Lord George Robertson: Scottish Vote May Calm Other Secession Moves
Yesterday’s decisive rejection of independence by Scottish voters has sidestepped a “cataclysmic” degradation of Britain, a pillar of the transatlantic community, said Lord George Robertson, a former secretary-general of NATO. It is likely to slow down other secession movements, which challenge governments in Spain, Belgium, Italy and France, he said Friday.
Still, the result—55.3 percent opposing secession from the United Kingdom to 44.7 percent voting ‘yes’—represents a warning to the British government of the depth of disaffection in Scotland, Atlantic Council analysts said.
“The voters of Scotland have opted for pragmatism over romance,” said Atlantic Council Vice President Fran Burwell. “This victory is less due to any campaign skill on the part of the Cameron government, and more due to uncertainty about economic success if Scotland were to be on its own.”
Warning to UK Government
“But the fact that the vote was anywhere near this close demonstrates how much the UK must do to win back the trust and loyalty of its Scottish citizens,” said Burwell, who directs the Council’s transatlantic relations program. “The question today, in the UK and across most of Europe, is how must governments change to win back the support of their many disaffected citizens,” she said in an interview.
In a conference call with journalists and Atlantic Council members, Robertson praised the referendum as a democratic exercise, in which the United Kingdom put on the line a 307-year-old national union. The vote allowed people in Scotland, “with the blessing of the UK government, to make a decision to leave and doing so with reasonable peace and dignity,” Robertson said. He serves as a member of the Council’s International Advisory Board.
Robertson noted the high voter turnout, about 84 percent. “This was active democracy, and yet unpredictable democracy because pre-vote opinion polls had showed it [the likely margin] was very narrow,” said Robertson, who was born in Scotland.
Instead, the decisive vote against secession sent a strong message to the UK and the world, he said. “The breakup of Britain—the second military and diplomatic power in the West—at this dangerous time in world history would have been cataclysmic [for geostrategic reasons], because the country would have come down on itself, unpicking the armed forces, broadcasting, industry, and finance, as well as personal relationships.”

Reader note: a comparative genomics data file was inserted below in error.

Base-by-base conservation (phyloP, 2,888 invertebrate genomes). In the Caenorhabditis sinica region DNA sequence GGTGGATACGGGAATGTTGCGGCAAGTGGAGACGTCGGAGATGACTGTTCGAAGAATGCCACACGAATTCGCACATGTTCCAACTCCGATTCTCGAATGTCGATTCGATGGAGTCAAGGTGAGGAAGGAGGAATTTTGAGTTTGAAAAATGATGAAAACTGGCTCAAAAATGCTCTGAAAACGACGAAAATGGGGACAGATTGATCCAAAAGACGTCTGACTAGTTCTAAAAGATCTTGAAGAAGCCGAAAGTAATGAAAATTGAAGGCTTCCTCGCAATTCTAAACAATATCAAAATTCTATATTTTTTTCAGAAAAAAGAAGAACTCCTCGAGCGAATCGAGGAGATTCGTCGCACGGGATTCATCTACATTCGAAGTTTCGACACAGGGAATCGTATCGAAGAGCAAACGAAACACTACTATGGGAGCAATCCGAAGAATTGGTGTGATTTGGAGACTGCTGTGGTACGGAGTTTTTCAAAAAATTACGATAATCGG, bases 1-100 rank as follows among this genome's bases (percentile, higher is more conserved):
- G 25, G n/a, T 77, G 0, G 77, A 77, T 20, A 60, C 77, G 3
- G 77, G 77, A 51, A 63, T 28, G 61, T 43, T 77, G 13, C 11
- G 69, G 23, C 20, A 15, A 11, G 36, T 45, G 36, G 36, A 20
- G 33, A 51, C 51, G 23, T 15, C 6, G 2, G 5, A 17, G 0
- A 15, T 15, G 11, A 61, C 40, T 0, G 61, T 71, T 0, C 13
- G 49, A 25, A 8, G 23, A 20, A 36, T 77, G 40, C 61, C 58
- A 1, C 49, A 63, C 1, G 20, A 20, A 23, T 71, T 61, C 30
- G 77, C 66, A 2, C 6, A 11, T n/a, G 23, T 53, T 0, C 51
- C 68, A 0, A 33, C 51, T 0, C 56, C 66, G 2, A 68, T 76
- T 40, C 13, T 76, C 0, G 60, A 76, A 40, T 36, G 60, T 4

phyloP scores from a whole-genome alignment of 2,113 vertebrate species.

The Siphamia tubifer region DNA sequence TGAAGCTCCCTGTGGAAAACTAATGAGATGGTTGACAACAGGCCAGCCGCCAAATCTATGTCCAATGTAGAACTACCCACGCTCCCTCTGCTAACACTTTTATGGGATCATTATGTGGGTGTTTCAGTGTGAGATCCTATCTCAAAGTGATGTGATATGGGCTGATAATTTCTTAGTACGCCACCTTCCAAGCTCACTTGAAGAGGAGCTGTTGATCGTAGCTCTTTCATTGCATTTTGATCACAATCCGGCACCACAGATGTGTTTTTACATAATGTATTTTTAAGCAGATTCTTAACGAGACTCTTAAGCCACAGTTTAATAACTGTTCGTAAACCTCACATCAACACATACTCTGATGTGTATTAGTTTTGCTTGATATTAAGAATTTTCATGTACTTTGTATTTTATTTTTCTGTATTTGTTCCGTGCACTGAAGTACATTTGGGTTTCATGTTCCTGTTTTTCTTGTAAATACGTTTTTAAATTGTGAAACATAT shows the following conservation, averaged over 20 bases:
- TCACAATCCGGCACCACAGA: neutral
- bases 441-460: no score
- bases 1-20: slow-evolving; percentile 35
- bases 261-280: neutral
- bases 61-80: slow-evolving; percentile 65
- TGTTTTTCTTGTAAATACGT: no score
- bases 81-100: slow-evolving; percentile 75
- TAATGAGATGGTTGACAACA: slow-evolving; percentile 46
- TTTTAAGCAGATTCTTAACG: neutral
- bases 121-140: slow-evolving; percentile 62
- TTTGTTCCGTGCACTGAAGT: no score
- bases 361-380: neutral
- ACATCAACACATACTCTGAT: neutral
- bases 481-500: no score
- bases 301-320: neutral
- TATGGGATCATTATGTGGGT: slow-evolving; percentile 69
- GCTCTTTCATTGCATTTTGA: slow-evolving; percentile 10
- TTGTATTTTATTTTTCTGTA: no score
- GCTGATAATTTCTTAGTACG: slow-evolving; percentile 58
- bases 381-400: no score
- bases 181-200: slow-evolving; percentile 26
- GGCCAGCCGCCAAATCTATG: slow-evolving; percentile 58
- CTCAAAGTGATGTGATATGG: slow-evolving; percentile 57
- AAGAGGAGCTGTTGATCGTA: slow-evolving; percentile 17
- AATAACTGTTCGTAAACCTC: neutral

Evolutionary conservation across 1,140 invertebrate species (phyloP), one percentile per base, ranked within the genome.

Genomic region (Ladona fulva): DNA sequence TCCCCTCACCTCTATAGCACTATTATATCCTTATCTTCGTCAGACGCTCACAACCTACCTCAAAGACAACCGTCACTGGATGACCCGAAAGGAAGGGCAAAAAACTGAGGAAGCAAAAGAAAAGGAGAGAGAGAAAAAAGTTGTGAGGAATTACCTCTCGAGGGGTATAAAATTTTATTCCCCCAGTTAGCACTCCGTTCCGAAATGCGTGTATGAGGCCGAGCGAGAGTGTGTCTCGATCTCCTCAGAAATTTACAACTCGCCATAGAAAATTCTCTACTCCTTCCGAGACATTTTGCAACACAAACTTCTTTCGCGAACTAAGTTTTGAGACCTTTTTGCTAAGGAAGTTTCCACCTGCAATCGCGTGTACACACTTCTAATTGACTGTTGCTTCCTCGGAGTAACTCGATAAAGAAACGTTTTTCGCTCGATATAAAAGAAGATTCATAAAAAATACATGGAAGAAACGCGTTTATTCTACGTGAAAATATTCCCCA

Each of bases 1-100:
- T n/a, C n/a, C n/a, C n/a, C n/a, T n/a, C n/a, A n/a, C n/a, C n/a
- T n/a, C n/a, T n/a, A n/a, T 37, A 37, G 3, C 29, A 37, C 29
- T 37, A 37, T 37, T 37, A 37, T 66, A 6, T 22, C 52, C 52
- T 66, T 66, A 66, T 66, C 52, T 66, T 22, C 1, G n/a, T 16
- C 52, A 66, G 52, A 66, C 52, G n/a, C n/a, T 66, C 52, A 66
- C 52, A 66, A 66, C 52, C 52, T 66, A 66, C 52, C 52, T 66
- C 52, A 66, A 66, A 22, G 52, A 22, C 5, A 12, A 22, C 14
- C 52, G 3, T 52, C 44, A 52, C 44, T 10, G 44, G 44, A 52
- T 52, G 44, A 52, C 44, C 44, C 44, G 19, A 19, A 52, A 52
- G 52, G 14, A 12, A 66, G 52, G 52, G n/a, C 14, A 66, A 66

Scotland’s secession would have given a new boost to separatist movements in other European nations, such as Spain, France, Italy, and Belgium. But with the strong vote against secession, “I think that will calm some of the other secessionist demands in the world,” Robertson said.
Robertson listed several reasons for the strong secessionist sentiment in Scotland. First, he said, is the unpopularity of the UK’s governing coalition of Conservatives and Liberal Democrats. In a contest that, like many such referenda, was based heavily on emotions, people were using secession as a protest against the government’s austerity programs. Second, a number of people–quite recklessly, he said–wanted to shake up the political system.
Finally, he said that a lot of people were frustrated with what they see as difficult national and international circumstances. “We are faced with this growing reality across the world that as the issues and threats go global, the politics become more local. We see that in countries as big as the United States and in countries as small as Belgium. People are looking inwards to find solutions, despite the fact that the problems are more global,” Robertson said.
The referendum has “left huge scars inside Scottish society which will be very difficult to heal. …A very bruising two-year fight over Scottish secession,” Lord Robertson noted. “There are friends that got so heated in the argument and now don’t speak with each other,” he said.